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Chandimal banned for two Tests, four ODIs over misconduct


Dubai: Sri Lankan skipper Dinesh Chandimal has been banned for two Test matches and four one day internationals (ODI) by the independent Judicial Commissioner Michael Beloff QC.

Along with Chandimal, Sri Lankan coach Chandika Hathrusinghe and manager Asanka Gurusinha have also been served the same amount of punishment for “conduct contrary to the spirit of the game” during the third day of team’s second Test against West Indies, last month.

The trio was convicted for breaching Level 3, Article 2.3.1 of International Cricket Council (ICC) code, and has been given eight suspension points and six demerit points each.

The Chairman of the ICC Code of Conduct Commission had held a hearing over video conference on July 11 to determine the sanction. After over six hours of the hearing, which was attended by legal counsels of both the sides, the ICC reserved this decision.

During the hearing, it was mutually agreed that since the minimum sanction for a Level 3 offence was suspension from two Tests, the three will not participate in the Galle Test (played from 12-14 July) and Colombo Test (to be played from 20-24 July), and these will be credited against the sanction imposed by the Judicial Commissioner.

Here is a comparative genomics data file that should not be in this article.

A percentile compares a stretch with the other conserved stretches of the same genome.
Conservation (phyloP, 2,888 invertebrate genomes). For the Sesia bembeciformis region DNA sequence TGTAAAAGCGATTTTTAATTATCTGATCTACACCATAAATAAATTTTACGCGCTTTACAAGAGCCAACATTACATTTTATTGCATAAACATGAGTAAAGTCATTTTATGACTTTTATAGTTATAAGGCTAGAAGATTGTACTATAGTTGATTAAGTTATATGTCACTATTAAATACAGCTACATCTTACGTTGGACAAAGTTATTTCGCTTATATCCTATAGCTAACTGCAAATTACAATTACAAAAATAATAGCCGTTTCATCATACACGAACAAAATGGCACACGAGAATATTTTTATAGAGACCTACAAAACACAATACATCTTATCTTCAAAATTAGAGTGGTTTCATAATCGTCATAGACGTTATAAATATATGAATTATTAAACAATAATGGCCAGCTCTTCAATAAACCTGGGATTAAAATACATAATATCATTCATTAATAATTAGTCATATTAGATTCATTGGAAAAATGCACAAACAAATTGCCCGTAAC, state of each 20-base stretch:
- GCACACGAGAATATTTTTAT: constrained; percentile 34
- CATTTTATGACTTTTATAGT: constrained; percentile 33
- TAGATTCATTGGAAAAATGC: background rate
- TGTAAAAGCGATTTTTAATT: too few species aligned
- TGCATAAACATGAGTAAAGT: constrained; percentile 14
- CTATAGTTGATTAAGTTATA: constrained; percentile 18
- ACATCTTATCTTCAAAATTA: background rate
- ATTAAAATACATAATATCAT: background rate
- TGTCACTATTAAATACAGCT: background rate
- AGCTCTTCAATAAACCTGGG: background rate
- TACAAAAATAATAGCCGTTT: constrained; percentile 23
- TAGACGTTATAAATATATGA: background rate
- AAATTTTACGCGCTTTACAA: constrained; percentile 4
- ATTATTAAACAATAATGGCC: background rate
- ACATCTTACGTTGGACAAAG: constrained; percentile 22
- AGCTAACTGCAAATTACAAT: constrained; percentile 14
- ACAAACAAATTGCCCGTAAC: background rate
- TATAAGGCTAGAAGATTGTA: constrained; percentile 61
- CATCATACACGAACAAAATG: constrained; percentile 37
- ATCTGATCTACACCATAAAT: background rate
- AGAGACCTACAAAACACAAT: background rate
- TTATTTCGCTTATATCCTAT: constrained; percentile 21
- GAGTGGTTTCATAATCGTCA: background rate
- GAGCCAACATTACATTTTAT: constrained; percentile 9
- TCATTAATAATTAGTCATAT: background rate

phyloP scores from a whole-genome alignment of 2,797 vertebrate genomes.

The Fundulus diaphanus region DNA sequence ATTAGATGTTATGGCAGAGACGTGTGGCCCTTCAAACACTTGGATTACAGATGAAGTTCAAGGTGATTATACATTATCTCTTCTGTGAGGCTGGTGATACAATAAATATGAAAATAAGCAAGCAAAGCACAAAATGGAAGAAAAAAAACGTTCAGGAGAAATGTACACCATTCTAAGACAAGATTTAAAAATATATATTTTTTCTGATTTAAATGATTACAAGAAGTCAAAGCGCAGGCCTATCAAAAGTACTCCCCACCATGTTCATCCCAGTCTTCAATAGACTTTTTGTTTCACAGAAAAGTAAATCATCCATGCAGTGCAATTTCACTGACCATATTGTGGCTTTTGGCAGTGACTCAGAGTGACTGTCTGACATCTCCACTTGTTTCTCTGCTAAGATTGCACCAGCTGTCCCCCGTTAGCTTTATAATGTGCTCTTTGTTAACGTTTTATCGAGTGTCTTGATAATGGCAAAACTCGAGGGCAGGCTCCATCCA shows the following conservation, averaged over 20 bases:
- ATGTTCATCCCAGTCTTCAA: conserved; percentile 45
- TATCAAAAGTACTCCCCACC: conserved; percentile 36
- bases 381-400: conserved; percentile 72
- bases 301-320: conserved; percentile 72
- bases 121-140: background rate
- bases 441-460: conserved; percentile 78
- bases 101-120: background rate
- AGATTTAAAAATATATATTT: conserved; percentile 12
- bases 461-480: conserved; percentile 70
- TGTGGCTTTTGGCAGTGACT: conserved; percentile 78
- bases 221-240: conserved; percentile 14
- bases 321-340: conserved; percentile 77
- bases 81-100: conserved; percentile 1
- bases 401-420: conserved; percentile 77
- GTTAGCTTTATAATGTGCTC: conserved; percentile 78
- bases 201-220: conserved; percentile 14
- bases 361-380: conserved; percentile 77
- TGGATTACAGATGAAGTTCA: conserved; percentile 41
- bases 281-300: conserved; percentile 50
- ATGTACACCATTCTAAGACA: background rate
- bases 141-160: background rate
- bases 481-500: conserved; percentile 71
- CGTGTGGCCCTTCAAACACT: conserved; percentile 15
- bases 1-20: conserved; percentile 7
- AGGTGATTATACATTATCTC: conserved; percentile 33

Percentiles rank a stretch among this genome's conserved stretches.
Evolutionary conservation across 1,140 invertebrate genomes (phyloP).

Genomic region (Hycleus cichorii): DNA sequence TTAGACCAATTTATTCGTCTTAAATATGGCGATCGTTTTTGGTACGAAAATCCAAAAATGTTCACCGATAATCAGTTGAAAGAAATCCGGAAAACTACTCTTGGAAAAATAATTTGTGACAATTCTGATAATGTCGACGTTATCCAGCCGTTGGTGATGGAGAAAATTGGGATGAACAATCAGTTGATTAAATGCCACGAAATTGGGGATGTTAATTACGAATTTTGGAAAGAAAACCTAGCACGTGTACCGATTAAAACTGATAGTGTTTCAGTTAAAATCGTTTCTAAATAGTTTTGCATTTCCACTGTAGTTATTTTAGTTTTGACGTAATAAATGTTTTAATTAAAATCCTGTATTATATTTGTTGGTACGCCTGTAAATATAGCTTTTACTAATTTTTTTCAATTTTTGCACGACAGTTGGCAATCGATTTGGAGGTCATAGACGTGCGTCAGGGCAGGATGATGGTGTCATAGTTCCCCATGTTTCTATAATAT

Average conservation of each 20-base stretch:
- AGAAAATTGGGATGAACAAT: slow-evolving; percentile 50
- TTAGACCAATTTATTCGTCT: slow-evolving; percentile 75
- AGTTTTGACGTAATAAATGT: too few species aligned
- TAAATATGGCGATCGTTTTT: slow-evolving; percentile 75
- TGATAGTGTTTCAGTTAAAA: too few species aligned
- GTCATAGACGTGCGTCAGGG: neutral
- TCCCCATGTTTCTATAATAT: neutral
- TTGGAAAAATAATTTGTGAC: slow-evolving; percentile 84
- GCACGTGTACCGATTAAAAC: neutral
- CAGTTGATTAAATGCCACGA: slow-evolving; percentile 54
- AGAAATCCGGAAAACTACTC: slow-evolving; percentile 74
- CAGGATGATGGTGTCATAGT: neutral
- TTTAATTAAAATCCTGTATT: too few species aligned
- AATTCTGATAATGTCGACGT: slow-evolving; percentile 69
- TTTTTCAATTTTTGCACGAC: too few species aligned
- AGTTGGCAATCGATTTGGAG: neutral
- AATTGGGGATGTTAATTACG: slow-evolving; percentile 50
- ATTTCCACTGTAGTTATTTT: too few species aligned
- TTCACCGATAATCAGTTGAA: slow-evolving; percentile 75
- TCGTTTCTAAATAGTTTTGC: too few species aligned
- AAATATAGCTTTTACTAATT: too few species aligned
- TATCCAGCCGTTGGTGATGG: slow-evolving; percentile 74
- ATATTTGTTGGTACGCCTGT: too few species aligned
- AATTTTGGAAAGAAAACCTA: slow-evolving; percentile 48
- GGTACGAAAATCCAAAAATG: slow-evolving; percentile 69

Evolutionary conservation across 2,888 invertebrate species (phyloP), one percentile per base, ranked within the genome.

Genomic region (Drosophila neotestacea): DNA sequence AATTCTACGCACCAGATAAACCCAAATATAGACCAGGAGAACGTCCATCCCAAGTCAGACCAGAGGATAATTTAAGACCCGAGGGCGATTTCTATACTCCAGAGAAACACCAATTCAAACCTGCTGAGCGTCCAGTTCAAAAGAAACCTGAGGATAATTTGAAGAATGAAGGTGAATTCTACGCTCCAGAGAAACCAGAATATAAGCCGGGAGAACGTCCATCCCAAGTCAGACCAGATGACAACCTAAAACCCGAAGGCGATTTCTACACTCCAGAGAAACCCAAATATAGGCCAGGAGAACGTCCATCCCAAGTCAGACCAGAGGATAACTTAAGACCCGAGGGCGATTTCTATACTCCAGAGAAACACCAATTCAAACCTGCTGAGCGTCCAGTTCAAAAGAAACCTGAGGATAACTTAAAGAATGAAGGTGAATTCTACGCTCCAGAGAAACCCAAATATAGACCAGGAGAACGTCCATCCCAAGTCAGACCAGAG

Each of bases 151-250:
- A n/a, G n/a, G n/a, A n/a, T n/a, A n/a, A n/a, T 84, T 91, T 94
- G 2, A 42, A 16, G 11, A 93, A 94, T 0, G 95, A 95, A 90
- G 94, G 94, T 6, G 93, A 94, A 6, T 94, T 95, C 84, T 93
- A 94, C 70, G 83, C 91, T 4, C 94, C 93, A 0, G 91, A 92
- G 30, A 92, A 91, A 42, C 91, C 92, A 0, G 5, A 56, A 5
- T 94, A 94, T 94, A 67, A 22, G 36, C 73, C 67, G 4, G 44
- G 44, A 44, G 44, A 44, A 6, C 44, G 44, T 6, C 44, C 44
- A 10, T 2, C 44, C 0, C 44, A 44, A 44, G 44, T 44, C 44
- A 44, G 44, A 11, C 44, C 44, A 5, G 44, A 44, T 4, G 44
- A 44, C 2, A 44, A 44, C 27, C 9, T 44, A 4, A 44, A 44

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As eight suspension points equate to a ban from two Tests and four ODIs/T20Is or eight ODIs/T20Is, whatever comes first for the player or player support personnel, the ruling means that the three will also remain suspended for the Dambulla ODIs (29 July and 1 August) as well as the Kandy ODIs (5 and 8 August).

While these are first offences for Hathurusinghe and Gurusinha, this is the second time Chandimal has been penalised since the introduction of the Revised Code in September 2016.

Chandimal received four demerit points for breaching Article 2.2.9 in the same Test, and, therefore, now has 10 demerit points against his name.

The three were charged by ICC Chief Executive David Richardson for their involvement in the Sri Lankan cricket team’s refusal to take to the field in St Lucia at the start of the third day’s play, which caused a two-hour delay in the start of play.

Sri Lanka did this after the on-field umpires had informed them ten minutes prior to the beginning of the play that they had decided to change the ball after they suspected its condition had been illegally altered.

This action was ascertained to amount to a serious breach of the Laws of Cricket and to be contrary to the spirit of the game.

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